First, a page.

Black Earth Farming revealed it had fallen victim to the wet conditions which exacerbated the quality setbacks to Russia's - huge - wheat harvest this year, leaving the group facing a steep discount on its sales prices.
The farm operator in Russia's central region said it had achieved "record" yields in winter wheat and spring barley harvest, of 4.3 tonnes per hectare and 2.2 tonnes per hectare respectively.
However, that was below the yield figures of 4.9 tonnes per hectare and 2.8 tonnes per hectare the group achieved in its early harvest, as revealed in August.
And Black Earth cautioned that crop quality has been "significantly reduced", thanks to a "very wet August, which delayed harvest and caused grains to chit in the ear".
Wet weather on ripe crops can encourage kernels to sprout, cutting their suitability for food consumption and, in extreme cases, even for use in livestock feed.
The impact of the quality setback was for the group to forecast that its wheat sales price "is likely to be reduced some 20-25% to circa 5,700 roubles per tonne excluding VAT".
And the data illustrate a broader issue of quality setbacks in Russia's central federal region from rains "which reduced protein content, gluten content", said Andrey Sizov, managing director at influential analysis group SovEcon.
"Also in some cases there was sprouted grain," for which demand was "limited", Mr Sizov told Agrimoney.com.
Quality had been an issue in some other parts of Russia too, albeit thanks in part to the typical pay-off of high yielding crops – the country's wheat harvest was a record 72m tonnes this year - proving relatively weak in protein.
"Gluten is quite low," Mr Sizov said, flagging that so-called third grade milling wheat, with a gluten content of 23% of more, equivalent to about 12.5% total protein, this year appearing to account for only 20-25% of the harvest, compared with the typical 30-35%.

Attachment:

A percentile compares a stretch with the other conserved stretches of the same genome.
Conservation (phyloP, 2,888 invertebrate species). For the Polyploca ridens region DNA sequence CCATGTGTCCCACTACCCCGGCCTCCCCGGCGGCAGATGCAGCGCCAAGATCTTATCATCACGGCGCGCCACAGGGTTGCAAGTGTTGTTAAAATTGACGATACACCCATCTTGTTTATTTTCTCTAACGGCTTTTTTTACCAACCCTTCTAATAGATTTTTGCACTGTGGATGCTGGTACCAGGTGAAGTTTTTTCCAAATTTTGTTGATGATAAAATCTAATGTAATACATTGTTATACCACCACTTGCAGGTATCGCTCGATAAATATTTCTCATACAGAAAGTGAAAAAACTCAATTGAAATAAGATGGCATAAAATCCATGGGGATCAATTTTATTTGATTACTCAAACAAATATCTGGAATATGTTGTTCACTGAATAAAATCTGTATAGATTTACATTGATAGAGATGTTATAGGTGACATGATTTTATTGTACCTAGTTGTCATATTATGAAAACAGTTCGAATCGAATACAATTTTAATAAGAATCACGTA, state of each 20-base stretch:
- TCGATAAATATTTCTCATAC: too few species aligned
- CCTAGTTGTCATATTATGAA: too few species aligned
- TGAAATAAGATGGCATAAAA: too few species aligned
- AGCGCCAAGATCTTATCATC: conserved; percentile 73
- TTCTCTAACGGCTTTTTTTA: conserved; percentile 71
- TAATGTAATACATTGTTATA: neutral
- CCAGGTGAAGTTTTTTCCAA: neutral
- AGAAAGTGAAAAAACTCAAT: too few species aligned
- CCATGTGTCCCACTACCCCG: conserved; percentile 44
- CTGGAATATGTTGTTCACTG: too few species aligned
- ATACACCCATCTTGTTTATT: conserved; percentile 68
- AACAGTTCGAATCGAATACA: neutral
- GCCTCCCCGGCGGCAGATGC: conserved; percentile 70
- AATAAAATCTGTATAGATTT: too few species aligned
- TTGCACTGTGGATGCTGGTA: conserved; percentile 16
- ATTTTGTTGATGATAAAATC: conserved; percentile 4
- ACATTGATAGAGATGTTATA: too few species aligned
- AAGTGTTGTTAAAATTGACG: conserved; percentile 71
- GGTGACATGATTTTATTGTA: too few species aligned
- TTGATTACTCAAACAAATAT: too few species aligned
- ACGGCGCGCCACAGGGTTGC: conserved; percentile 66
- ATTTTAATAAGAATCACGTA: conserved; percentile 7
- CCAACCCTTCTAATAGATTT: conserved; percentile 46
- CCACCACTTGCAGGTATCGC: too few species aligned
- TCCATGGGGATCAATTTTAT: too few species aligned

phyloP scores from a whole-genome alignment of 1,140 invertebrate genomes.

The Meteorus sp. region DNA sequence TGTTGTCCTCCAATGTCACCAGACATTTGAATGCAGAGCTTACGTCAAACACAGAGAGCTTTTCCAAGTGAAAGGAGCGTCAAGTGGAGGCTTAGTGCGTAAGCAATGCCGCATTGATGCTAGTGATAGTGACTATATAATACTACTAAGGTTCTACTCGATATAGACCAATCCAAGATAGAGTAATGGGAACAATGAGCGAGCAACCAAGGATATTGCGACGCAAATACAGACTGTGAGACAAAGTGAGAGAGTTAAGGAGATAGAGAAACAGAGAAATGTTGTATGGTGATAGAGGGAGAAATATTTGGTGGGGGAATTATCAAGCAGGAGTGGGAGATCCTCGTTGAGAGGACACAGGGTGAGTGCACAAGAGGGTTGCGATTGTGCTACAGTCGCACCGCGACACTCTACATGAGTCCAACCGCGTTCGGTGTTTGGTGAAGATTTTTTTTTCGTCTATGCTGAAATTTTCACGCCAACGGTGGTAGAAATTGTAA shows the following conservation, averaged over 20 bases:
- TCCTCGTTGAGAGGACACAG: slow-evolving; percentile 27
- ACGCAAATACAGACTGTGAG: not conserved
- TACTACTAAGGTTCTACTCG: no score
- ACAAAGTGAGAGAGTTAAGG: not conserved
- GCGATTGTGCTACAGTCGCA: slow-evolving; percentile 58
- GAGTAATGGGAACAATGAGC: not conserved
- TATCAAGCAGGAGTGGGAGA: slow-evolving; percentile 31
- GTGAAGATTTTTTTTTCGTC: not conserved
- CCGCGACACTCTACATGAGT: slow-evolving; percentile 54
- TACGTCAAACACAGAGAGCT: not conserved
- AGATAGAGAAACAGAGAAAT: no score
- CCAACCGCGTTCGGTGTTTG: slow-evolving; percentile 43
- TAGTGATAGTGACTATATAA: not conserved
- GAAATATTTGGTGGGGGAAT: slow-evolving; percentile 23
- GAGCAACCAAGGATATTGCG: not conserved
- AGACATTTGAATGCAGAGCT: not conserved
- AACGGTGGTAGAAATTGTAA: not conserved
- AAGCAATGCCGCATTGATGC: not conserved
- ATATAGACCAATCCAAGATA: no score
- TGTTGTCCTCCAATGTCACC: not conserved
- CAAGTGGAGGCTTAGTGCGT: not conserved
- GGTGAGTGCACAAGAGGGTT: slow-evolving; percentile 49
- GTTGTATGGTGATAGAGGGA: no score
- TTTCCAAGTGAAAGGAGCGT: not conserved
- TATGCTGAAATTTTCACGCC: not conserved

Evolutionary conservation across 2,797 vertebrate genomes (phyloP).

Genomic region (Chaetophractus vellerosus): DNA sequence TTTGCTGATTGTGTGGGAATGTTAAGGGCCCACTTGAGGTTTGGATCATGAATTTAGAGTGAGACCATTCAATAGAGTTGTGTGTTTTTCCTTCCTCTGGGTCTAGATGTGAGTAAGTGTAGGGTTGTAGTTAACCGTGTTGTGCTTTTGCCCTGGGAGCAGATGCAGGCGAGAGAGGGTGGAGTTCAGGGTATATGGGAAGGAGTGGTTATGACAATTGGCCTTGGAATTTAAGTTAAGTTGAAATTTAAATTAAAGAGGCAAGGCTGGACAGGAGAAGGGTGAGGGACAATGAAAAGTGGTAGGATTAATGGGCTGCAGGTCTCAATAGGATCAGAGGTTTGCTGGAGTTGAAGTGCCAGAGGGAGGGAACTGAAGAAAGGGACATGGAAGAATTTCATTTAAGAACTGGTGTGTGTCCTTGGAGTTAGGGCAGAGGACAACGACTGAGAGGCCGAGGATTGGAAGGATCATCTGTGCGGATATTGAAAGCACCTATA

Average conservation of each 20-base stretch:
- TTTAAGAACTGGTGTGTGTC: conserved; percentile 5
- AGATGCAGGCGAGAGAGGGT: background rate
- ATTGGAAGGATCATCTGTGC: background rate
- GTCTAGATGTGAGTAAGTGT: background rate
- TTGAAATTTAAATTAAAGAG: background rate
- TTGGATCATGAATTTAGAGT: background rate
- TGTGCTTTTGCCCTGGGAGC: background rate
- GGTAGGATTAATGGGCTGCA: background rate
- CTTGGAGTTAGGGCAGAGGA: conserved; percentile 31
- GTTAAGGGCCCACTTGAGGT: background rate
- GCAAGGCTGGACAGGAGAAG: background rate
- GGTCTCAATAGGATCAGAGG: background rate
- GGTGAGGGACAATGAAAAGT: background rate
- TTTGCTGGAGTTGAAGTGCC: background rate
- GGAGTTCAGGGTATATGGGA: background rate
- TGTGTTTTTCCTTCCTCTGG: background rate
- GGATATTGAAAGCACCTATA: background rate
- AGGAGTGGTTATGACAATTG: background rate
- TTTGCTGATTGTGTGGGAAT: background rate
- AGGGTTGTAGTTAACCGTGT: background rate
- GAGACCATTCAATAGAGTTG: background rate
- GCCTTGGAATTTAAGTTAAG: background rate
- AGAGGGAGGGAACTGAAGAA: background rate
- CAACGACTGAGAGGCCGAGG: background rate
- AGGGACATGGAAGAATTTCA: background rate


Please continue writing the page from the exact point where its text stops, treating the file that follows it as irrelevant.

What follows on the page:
With lower quality, fourth grade milling wheat comprising roughly half the harvest, slightly higher than the usual proportion, the quantity of fifth grade, feed grade wheat was sharply higher, he said, albeit with the caveat that official data on crop specifications had yet to be published.
"Russia will be exporting more feed grain wheat this season," potentially to countries such as Thailand, a large poultry producer, with demand likely to come in part at the expense of corn.
Nonetheless, the record extent of the harvest means that, in tonnage terms, supplies of higher grade wheat will not be so much lower than usual levels, with third grade wheat volumes likely at about 18m-19m tonnes, "slightly below" the typical 20m tonnes.
Indeed, there were sufficient supplies for many merchants to buy up some of the lower grade wheat, as Black Earth Farming produced this year, to blend into higher quality grain – albeit at a price discount.
Mr Sizov underlined that feed wheat including sprouted grain was priced at about 5,800-6,000 roubles per tonne, compared with 8,000-9,000 per tonne for milling wheat.
Black Earth Farming added that, in results from its autumn harvest, the sunflower crop had achieved 2.0 tonnes per hectare so far, with 31% of the crop in the barn.
Last year, the group achieved a final yield of 2.2 tonnes per hectare.
For corn, of which 12% has been reaped, yields were coming in at 5.1 tonnes per hectare, compared with the final result of 5.3 tonnes per hectare last year.
Black Earth Farming added that it had sown 43,600 hectares of winter wheat for the 2017 harvest, crop which "is all established well and in very good condition".
By Mike Verdin